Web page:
13 October 2011

Korean film and live band

| NFSAnews
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korean film

Presented by the Embassy of South Korea, a free screening of the documentary feature film Intangible Asset Number 82 followed by a performance by Korean-Australian band Daorum will take place at 6.30pm this Friday 14 October. Bookings are essential – phone 6248 2000.

In 2005, Australian musician and director Simon Barker was presented with the opportunity to travel throughout Korea to meet performers of traditional music in order to discuss physical and spiritual aspects of Korean music practice. He met some of Korea’s greatest musicians including the late Kim Seok Chul, a Grand Master of Shaman music.

Film-maker Emma Franz documented the journey and the resulting documentary feature film, Intangible Asset Number 82 was released internationally in 2009. The film follows the extraordinary journey undertaken by Simon Barker as he travels throughout Korea on his search for enigmatic shaman Kim Seok Chul. Along the way, Simon is introduced to Bae Il Dong, an extraordinary pansori artist who’s inspiring life story is featured in Emma’s film.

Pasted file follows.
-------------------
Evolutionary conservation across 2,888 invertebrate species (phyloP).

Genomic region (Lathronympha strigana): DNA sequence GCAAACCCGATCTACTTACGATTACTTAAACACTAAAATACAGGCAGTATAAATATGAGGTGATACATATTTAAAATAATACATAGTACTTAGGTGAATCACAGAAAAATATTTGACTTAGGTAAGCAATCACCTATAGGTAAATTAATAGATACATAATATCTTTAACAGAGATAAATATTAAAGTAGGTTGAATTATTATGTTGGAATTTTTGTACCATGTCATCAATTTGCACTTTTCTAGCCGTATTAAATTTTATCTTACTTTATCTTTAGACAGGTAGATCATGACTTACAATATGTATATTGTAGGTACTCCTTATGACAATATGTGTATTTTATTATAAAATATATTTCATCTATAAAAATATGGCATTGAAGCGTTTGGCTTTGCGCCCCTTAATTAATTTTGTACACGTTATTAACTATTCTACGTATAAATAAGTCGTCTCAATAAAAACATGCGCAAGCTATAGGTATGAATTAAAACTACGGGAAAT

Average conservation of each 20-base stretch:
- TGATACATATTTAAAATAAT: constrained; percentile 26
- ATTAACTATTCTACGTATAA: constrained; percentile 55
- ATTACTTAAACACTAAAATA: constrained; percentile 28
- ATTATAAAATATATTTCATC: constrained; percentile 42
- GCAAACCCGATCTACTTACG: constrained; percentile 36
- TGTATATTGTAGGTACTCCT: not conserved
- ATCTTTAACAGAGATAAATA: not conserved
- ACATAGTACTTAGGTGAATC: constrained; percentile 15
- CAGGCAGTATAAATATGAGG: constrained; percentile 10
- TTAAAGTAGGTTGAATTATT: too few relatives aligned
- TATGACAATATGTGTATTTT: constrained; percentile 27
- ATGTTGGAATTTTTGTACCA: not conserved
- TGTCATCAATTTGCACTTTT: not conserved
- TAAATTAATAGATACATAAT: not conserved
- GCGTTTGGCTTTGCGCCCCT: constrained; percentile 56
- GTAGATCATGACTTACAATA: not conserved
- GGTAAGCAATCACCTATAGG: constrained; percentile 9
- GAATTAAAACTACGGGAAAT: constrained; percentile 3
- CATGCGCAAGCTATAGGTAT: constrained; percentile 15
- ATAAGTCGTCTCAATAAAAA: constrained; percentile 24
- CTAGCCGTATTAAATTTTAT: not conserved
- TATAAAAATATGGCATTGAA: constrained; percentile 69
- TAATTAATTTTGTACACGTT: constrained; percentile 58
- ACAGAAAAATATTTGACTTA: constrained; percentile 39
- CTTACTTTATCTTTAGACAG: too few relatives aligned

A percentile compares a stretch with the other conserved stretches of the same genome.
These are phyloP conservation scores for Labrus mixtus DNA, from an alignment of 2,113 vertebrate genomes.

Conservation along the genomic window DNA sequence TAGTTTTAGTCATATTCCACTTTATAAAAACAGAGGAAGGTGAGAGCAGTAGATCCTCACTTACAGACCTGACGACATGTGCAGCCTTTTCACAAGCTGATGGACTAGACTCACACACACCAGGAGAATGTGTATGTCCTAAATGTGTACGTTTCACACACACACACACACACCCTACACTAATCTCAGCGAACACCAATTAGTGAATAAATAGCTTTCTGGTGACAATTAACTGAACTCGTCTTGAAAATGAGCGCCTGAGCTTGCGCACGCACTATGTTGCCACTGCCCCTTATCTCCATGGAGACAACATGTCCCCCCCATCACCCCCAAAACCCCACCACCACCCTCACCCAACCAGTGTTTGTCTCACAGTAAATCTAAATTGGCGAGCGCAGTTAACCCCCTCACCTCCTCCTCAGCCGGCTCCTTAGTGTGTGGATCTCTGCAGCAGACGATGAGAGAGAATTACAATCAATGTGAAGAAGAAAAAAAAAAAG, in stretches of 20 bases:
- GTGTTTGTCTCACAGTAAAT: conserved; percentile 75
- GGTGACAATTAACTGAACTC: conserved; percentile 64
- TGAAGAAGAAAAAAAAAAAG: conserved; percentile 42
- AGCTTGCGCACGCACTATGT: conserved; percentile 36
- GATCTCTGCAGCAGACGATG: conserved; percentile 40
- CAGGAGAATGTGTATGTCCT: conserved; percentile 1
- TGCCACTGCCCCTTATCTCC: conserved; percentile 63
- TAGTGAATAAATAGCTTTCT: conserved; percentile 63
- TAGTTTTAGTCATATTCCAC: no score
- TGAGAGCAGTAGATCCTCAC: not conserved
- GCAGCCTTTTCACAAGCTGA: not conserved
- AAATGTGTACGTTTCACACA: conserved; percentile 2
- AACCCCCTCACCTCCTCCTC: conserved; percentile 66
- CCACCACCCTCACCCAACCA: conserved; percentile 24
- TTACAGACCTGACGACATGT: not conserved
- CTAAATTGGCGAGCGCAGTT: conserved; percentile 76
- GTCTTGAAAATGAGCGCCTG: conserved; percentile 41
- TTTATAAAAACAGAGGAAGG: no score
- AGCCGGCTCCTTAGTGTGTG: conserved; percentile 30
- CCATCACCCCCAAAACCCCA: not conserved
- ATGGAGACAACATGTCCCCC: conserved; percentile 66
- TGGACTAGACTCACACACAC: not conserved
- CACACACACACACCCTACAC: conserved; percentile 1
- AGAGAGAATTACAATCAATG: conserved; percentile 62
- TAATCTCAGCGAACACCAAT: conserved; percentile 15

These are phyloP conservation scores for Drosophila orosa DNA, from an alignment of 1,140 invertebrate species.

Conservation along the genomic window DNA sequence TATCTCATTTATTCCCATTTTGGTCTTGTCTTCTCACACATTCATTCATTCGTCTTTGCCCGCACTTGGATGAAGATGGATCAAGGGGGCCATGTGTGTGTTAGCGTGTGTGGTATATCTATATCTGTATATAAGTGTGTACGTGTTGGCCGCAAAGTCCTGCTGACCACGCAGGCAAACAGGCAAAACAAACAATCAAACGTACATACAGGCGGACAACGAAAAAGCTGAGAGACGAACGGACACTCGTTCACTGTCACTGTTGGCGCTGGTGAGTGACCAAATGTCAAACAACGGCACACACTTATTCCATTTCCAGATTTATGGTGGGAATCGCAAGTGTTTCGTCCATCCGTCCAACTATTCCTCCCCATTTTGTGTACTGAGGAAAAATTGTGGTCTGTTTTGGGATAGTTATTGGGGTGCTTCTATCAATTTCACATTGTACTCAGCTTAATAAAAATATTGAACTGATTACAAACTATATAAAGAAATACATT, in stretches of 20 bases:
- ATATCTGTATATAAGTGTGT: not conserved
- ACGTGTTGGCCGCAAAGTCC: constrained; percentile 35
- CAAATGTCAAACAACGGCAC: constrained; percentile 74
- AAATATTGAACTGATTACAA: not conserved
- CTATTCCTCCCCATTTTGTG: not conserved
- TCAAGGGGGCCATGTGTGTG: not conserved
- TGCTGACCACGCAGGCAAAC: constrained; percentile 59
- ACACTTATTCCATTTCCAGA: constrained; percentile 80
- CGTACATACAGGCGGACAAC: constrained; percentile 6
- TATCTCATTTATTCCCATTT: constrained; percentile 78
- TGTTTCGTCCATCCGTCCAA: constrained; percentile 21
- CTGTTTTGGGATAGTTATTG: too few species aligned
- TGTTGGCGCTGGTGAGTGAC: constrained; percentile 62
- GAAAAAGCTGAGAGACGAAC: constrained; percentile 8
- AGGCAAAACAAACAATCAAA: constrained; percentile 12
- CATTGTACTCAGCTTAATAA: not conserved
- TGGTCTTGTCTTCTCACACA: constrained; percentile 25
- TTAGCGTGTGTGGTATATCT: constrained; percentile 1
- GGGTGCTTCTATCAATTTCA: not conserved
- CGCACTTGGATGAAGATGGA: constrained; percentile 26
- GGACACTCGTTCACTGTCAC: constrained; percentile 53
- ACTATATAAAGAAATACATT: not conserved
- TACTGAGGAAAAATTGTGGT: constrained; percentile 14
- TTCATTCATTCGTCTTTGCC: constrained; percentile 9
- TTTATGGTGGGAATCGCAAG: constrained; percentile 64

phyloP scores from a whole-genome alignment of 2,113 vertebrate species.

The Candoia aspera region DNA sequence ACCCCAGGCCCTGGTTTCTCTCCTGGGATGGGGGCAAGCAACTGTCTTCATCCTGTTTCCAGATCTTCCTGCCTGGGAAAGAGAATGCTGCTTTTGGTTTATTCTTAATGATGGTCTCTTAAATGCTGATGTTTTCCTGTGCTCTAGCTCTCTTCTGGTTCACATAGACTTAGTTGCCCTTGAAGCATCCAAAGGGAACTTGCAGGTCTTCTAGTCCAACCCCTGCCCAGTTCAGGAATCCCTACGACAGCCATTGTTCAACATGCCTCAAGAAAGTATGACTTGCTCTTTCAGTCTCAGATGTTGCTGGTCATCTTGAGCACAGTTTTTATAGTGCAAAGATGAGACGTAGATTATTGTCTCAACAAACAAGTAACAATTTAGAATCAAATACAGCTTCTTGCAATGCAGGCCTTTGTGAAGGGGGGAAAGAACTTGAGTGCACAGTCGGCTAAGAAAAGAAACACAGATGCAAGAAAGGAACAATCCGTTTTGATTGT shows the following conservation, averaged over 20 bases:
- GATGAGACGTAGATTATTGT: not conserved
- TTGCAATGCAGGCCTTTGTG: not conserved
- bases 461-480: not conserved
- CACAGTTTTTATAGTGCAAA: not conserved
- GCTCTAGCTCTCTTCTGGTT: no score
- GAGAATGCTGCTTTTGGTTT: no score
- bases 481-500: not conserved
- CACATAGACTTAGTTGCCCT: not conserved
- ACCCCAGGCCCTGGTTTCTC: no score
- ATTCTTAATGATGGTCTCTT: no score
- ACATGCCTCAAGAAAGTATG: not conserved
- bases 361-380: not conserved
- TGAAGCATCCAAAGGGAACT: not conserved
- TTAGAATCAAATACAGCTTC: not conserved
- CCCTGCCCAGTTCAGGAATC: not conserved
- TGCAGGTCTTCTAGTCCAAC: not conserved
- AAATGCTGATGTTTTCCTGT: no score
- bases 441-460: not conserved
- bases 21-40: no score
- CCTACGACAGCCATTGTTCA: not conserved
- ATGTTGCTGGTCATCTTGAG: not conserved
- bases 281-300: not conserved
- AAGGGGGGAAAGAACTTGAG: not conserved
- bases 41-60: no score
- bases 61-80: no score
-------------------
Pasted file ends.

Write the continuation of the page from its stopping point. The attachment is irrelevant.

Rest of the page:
Created by Simon Barker in 2005, the band Daorum features Korean pansori singer Bae il Dong, Kim Dong Won, Phil Slater, Carl Dewhust, and Matt McMahon. Daorum incorporates Korean traditional rhythms and contemporary improvisation, creating an exciting high-energy cultural exchange.

Traditionally, in order to master the various elements of pansori, singers would spend long periods in isolation practising on waterfalls. Bae Il Dong is one of the few contemporary singers to follow this harsh tradition. While still a student, he travelled to Mount Chiri and spent many years living by a waterfall, practising up to 18 hours a day in order to reveal “the voices”.

With improvisation, collaboration and mutual understanding as our guides, Daorum is an exploration of musical possibility by a group of musicians with varied backgrounds. Each time we perform, our musical and personal friendships deepen, as does our appreciation of the diverse musical traditions of our two countries.

— “If volcanos could sing, then they would sound like Bae Il Dong. The Korean’s voice has such breadth that it not only fills physical space like a lava flow but seems to stretch back across time.” John Shand – Jazz/new music critic, Sydney Morning Herald.

— “Daorum is an exceptional example of musical fusion at its best. Steeped in the conventions of modern jazz but celebrating the traditions of Korean pansori singing, Daorum is a rare musical treat. It is new, original, and very exciting.” Dianna Carroll, The Independent Weekly.

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